Health Imaging’s revenues in 2002 totalled $2.3 billion. Our portfolio is divided into several areas. Film capture and output is our traditional x-ray film and processing business. Then we have digital capture, specifically in projection radiography, such as Computed Radiography and Digital Radiography. The third is healthcare information solutions: PACS, RIS etc.
We also have digital output, which comprises our laser imagers that print medical images. Finally we have a major services business, which include traditional equipment repair and maintenance as well as professional services. Those include consulting, systems integration, systems management, financing - not as a bank, but when financing is an important part of providing a solution, this is something we can offer. Those are the product areas and we operate in five world regions.
Daniela Zimmermann: We have talked about PACS, RIS and EPR for years, but all we see is small solutions in small niche areas, not a holistic approach to integrating healthcare.
DK: I agree with your observation of the industry, which has been characterised by two extremes. The small niche players, as you call them, didn’t exist 12-24 months ago and perhaps will not exist in 12-24 months time. They arrive with a very specific expertise - often with very nice features purely in terms of software comparison, but not necessarily as a holistic coverage, with the ability to understand healthcare processes sufficiently to evolve according to its needs.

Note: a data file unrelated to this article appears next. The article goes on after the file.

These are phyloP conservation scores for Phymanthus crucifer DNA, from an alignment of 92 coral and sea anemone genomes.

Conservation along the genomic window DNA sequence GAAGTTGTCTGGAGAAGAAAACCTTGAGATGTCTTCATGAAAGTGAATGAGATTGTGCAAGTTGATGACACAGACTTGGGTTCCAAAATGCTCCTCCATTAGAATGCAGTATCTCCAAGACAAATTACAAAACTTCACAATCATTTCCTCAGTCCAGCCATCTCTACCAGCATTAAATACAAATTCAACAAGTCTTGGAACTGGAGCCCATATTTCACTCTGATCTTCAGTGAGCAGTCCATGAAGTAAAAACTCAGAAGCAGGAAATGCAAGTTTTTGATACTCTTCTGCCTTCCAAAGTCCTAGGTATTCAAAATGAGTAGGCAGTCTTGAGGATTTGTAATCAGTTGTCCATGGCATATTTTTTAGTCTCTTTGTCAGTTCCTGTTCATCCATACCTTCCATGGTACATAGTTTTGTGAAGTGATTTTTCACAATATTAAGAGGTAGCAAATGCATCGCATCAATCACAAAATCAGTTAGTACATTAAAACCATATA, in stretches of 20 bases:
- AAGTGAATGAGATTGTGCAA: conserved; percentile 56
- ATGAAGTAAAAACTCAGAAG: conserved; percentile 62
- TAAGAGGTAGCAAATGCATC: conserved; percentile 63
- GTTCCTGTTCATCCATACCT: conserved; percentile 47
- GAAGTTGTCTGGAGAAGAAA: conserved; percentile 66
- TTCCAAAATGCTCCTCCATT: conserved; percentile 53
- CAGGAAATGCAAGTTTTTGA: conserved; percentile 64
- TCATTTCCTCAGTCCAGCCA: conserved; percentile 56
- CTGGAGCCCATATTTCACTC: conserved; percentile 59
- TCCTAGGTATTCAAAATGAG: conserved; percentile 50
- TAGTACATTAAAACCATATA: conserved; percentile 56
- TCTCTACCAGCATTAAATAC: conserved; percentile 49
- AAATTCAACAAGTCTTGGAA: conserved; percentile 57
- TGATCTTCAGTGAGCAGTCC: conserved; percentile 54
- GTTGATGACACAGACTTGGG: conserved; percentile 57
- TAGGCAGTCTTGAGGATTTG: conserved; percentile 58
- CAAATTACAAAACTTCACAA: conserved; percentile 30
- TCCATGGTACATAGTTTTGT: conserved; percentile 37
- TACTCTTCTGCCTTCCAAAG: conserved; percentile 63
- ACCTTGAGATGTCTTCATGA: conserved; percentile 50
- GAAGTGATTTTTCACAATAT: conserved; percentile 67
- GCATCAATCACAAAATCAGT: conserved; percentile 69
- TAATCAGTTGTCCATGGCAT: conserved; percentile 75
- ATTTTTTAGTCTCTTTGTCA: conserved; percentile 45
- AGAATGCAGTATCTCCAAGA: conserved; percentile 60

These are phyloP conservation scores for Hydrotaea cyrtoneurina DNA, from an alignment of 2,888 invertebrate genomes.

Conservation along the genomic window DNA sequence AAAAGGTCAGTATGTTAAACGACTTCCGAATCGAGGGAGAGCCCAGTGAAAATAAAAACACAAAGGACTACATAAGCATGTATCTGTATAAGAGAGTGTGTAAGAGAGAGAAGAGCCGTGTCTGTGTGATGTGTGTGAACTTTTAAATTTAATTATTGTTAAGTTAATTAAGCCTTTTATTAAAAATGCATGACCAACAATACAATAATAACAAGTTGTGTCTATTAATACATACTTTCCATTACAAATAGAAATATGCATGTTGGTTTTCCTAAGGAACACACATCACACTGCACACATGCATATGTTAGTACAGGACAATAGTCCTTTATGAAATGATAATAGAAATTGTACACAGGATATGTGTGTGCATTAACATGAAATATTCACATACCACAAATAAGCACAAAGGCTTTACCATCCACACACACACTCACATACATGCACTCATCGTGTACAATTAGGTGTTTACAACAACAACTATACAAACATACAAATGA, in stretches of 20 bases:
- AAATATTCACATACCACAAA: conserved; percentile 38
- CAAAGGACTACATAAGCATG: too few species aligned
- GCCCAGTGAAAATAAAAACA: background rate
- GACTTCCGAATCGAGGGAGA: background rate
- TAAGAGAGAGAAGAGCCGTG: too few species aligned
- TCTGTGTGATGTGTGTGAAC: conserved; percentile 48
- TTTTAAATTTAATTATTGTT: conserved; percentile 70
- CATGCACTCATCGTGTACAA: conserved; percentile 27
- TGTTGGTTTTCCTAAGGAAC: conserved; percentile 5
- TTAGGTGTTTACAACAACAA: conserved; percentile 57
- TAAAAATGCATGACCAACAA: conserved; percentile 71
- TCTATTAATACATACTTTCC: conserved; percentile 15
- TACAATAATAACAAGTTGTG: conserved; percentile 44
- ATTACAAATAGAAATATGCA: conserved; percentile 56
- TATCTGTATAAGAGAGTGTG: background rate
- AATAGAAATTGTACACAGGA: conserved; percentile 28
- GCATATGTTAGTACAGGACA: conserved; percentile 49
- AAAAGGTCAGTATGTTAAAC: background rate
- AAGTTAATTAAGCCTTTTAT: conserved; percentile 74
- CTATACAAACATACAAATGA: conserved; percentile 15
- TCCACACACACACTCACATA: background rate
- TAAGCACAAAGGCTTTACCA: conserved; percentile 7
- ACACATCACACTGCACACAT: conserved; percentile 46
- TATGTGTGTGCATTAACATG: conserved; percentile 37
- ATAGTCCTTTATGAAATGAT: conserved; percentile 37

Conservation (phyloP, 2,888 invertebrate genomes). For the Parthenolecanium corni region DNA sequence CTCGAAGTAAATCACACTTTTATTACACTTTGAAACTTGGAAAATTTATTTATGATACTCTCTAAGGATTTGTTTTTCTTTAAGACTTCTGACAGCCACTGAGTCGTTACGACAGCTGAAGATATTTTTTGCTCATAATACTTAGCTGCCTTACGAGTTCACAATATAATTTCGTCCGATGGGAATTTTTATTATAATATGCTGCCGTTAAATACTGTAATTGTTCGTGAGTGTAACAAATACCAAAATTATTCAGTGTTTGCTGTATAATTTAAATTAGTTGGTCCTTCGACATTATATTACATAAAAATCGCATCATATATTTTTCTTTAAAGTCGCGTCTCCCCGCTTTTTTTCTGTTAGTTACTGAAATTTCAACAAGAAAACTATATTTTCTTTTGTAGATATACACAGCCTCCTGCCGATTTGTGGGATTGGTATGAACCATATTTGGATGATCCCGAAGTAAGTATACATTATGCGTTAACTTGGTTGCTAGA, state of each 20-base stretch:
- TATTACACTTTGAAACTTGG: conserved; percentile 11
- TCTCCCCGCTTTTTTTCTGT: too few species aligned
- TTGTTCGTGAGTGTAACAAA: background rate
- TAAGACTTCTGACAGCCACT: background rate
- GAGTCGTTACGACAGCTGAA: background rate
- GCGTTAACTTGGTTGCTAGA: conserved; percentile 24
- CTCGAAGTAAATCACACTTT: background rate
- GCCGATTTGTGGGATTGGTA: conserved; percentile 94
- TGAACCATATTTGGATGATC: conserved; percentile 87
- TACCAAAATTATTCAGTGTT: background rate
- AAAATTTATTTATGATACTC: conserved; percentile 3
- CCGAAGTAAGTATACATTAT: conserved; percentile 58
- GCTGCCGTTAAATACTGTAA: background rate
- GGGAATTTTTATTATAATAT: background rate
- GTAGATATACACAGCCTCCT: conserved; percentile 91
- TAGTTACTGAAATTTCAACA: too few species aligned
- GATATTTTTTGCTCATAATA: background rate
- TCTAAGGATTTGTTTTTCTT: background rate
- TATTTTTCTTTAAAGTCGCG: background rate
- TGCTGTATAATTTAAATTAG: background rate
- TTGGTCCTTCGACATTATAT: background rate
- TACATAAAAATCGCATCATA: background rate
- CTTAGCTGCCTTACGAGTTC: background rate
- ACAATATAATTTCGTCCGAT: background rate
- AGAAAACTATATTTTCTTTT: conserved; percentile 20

At the other extreme are the big providers - the large modality companies.
DZ: Big, yes. But they still offer the complete solution they’d like.
DK: Well, that’s my view - I’m glad you said it first. They have broader regional solutions than perhaps the small niche players, but in a somewhat rigid way. I’ve heard customers say that, as healthcare providers dealing with the large firms, there is a feeling that ‘... if this solution doesn’t solve our problem, then you must have the wrong problem’. We prefer to position Kodak between those extremes, and we are big enough to provide continuity.
Indeed, Kodak has been in the x-ray-business almost since the time that Roentgen discovered the x-ray 120 years ago. And we certainly plan to be here for the next 100+ years. Over the decades, we have grown significantly from a film-oriented business to what we have today: a well-rounded portfolio that makes us a leader in digital imaging, while maintaining our leadership in film. With this broad scope, we have the advantage of size, and can make big investments, when necessary. For example, several months back we decided to commit to healthcare information technology (IT) in a far bigger way. We’re not a giant, but can be a flexible player, recognising that healthcare IT, for instance, is still a field with very specific, local requirements, such as billing and coding, public versus private healthcare, reinvestments, insurance, large hospitals versus small imaging centres, publicly versus privately managed healthcare centres. Our size and flexibility, and commitment is recognised by our customers.